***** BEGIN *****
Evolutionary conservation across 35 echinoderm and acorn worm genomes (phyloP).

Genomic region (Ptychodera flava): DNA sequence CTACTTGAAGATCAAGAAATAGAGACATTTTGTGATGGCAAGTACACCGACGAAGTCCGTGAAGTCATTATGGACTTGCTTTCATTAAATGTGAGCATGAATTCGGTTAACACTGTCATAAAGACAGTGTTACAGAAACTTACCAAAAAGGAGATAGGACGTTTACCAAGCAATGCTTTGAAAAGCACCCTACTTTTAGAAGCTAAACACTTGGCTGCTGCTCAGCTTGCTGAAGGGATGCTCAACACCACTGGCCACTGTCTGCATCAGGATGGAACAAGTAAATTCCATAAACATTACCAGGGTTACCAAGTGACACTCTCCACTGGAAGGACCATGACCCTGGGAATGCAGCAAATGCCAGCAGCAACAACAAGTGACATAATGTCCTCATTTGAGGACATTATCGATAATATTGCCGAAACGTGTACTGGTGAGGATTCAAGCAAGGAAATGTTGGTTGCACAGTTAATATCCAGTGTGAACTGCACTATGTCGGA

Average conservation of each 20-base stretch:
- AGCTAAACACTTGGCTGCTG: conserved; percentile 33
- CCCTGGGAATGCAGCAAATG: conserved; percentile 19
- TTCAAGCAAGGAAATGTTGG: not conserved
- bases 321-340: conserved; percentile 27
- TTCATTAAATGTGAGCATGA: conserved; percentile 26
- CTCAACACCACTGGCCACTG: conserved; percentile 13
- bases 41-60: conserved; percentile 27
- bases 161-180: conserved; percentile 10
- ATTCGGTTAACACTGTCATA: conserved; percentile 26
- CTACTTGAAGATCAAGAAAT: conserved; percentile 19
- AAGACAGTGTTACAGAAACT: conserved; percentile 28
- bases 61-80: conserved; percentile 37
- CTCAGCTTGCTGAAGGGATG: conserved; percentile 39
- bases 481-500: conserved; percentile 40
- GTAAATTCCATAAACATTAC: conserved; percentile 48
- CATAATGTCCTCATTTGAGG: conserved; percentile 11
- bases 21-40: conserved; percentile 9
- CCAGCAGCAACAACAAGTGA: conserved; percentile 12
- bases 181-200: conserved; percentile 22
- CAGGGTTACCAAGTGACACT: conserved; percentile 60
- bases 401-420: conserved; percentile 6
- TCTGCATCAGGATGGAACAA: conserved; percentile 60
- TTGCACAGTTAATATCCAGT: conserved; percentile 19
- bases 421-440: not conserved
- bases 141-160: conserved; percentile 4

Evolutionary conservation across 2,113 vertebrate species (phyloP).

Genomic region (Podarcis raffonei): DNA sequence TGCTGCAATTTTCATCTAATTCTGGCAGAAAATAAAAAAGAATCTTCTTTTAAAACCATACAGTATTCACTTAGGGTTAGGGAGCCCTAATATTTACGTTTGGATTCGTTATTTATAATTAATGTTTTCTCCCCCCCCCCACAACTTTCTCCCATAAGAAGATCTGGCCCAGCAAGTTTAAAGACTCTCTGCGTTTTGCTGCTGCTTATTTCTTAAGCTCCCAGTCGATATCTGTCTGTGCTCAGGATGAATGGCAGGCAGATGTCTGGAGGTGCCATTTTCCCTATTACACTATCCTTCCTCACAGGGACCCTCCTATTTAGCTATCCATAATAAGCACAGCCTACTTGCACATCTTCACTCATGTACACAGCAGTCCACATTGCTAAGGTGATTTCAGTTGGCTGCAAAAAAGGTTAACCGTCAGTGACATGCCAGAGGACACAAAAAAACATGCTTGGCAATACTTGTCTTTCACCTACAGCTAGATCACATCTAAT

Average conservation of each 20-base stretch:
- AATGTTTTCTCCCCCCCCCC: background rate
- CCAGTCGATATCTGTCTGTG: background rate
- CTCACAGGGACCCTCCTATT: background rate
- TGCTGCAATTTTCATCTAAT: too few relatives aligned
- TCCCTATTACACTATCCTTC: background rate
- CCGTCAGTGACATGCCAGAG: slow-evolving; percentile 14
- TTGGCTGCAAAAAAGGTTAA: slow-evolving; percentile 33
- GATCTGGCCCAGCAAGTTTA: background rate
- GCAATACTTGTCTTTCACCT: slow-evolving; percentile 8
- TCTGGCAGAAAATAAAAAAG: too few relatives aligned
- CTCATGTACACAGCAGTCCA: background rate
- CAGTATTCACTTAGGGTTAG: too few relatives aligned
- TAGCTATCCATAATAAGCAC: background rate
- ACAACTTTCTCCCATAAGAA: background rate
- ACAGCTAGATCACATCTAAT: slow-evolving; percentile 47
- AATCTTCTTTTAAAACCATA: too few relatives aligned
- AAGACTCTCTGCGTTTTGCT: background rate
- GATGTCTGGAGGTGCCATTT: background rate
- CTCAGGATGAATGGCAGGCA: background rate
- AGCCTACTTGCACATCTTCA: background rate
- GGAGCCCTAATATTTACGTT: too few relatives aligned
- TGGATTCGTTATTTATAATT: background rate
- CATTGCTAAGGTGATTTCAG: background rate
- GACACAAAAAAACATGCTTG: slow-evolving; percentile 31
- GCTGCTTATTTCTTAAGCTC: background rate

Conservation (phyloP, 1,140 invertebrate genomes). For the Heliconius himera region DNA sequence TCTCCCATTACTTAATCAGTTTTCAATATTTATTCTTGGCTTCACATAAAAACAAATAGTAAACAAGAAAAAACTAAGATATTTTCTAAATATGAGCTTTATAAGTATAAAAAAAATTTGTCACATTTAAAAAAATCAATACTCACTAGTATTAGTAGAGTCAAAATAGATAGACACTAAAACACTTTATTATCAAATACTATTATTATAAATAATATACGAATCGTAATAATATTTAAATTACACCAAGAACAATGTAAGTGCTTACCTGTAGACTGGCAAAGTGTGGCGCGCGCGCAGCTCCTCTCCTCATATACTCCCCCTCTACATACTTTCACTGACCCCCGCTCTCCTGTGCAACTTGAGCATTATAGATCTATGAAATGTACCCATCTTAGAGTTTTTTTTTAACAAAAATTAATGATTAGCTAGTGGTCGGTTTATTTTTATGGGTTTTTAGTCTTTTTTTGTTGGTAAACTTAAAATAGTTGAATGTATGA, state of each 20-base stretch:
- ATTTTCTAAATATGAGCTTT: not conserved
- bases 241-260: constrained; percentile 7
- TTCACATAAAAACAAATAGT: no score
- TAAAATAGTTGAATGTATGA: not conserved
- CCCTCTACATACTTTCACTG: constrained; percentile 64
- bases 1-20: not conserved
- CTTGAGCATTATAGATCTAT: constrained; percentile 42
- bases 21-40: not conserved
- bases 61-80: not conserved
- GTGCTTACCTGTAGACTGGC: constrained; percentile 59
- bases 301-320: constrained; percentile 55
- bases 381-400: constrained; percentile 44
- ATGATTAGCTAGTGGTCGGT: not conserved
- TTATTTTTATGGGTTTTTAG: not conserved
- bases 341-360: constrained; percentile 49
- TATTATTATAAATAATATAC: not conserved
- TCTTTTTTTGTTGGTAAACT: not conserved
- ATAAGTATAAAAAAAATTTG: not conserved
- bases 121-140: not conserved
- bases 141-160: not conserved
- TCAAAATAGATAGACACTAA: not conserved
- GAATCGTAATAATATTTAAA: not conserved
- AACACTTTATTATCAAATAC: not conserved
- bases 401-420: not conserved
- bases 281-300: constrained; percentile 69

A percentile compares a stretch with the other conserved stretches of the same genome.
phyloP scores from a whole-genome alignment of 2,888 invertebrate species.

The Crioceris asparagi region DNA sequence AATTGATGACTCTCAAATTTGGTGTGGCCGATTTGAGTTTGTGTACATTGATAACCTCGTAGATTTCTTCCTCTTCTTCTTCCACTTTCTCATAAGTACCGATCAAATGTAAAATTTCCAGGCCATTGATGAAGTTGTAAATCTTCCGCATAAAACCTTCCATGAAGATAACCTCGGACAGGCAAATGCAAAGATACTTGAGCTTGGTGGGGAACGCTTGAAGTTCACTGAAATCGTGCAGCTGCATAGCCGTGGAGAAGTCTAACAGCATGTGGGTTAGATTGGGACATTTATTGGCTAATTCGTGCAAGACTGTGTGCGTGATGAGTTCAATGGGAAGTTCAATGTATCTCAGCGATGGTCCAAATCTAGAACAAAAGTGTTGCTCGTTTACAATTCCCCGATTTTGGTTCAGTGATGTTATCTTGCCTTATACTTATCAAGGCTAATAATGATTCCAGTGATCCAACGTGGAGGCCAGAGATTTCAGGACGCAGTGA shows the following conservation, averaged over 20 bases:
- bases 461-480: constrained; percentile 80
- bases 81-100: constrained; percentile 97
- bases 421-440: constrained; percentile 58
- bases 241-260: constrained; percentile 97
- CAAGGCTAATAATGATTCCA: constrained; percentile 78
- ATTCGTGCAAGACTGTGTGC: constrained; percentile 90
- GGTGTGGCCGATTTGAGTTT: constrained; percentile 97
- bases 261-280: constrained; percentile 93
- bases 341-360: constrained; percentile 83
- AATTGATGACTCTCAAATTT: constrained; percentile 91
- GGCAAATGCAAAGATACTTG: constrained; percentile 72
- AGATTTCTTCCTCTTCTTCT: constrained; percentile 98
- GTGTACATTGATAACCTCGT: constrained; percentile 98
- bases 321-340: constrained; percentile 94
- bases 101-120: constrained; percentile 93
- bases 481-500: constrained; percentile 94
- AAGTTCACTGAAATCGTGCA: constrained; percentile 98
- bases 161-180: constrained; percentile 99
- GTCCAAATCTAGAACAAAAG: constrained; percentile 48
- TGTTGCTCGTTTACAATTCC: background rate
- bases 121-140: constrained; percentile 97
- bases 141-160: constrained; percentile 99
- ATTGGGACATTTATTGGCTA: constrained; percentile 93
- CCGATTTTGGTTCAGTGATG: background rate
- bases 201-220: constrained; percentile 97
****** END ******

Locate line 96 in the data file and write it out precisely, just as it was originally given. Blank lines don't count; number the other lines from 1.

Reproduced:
- GGCAAATGCAAAGATACTTG: constrained; percentile 72